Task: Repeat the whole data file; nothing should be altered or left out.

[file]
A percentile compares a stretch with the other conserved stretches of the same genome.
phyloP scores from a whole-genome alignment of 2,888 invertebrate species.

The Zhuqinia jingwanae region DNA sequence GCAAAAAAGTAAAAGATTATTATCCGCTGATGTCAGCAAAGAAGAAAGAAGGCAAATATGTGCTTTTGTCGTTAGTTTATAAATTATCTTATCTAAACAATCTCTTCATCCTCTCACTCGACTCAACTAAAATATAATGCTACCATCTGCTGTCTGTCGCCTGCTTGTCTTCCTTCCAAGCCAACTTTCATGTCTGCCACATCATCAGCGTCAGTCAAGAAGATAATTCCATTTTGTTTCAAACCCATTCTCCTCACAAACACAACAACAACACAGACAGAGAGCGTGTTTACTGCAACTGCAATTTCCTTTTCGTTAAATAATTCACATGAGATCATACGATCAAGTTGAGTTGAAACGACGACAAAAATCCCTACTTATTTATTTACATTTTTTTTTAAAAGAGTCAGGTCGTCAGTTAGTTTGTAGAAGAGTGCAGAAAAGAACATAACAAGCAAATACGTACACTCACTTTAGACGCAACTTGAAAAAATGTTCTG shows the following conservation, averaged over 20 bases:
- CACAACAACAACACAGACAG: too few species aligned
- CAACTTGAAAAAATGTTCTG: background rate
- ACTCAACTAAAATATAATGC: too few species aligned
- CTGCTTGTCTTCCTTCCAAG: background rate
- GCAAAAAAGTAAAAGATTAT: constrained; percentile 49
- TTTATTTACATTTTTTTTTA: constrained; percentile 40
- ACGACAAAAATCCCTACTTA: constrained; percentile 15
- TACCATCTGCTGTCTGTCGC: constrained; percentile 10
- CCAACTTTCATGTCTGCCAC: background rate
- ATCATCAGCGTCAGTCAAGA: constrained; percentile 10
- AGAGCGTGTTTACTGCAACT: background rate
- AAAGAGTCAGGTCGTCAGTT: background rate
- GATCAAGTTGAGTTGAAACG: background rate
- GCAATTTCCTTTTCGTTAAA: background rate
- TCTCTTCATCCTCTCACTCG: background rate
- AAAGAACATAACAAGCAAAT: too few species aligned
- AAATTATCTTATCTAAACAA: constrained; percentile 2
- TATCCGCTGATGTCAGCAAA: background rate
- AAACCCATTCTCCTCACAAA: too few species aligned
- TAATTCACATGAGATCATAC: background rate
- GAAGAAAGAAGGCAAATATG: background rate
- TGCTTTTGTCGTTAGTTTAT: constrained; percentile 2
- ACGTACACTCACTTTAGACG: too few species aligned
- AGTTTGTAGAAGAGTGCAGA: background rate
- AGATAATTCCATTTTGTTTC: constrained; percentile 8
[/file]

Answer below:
A percentile compares a stretch with the other conserved stretches of the same genome.
phyloP scores from a whole-genome alignment of 2,888 invertebrate species.

The Zhuqinia jingwanae region DNA sequence GCAAAAAAGTAAAAGATTATTATCCGCTGATGTCAGCAAAGAAGAAAGAAGGCAAATATGTGCTTTTGTCGTTAGTTTATAAATTATCTTATCTAAACAATCTCTTCATCCTCTCACTCGACTCAACTAAAATATAATGCTACCATCTGCTGTCTGTCGCCTGCTTGTCTTCCTTCCAAGCCAACTTTCATGTCTGCCACATCATCAGCGTCAGTCAAGAAGATAATTCCATTTTGTTTCAAACCCATTCTCCTCACAAACACAACAACAACACAGACAGAGAGCGTGTTTACTGCAACTGCAATTTCCTTTTCGTTAAATAATTCACATGAGATCATACGATCAAGTTGAGTTGAAACGACGACAAAAATCCCTACTTATTTATTTACATTTTTTTTTAAAAGAGTCAGGTCGTCAGTTAGTTTGTAGAAGAGTGCAGAAAAGAACATAACAAGCAAATACGTACACTCACTTTAGACGCAACTTGAAAAAATGTTCTG shows the following conservation, averaged over 20 bases:
- CACAACAACAACACAGACAG: too few species aligned
- CAACTTGAAAAAATGTTCTG: background rate
- ACTCAACTAAAATATAATGC: too few species aligned
- CTGCTTGTCTTCCTTCCAAG: background rate
- GCAAAAAAGTAAAAGATTAT: constrained; percentile 49
- TTTATTTACATTTTTTTTTA: constrained; percentile 40
- ACGACAAAAATCCCTACTTA: constrained; percentile 15
- TACCATCTGCTGTCTGTCGC: constrained; percentile 10
- CCAACTTTCATGTCTGCCAC: background rate
- ATCATCAGCGTCAGTCAAGA: constrained; percentile 10
- AGAGCGTGTTTACTGCAACT: background rate
- AAAGAGTCAGGTCGTCAGTT: background rate
- GATCAAGTTGAGTTGAAACG: background rate
- GCAATTTCCTTTTCGTTAAA: background rate
- TCTCTTCATCCTCTCACTCG: background rate
- AAAGAACATAACAAGCAAAT: too few species aligned
- AAATTATCTTATCTAAACAA: constrained; percentile 2
- TATCCGCTGATGTCAGCAAA: background rate
- AAACCCATTCTCCTCACAAA: too few species aligned
- TAATTCACATGAGATCATAC: background rate
- GAAGAAAGAAGGCAAATATG: background rate
- TGCTTTTGTCGTTAGTTTAT: constrained; percentile 2
- ACGTACACTCACTTTAGACG: too few species aligned
- AGTTTGTAGAAGAGTGCAGA: background rate
- AGATAATTCCATTTTGTTTC: constrained; percentile 8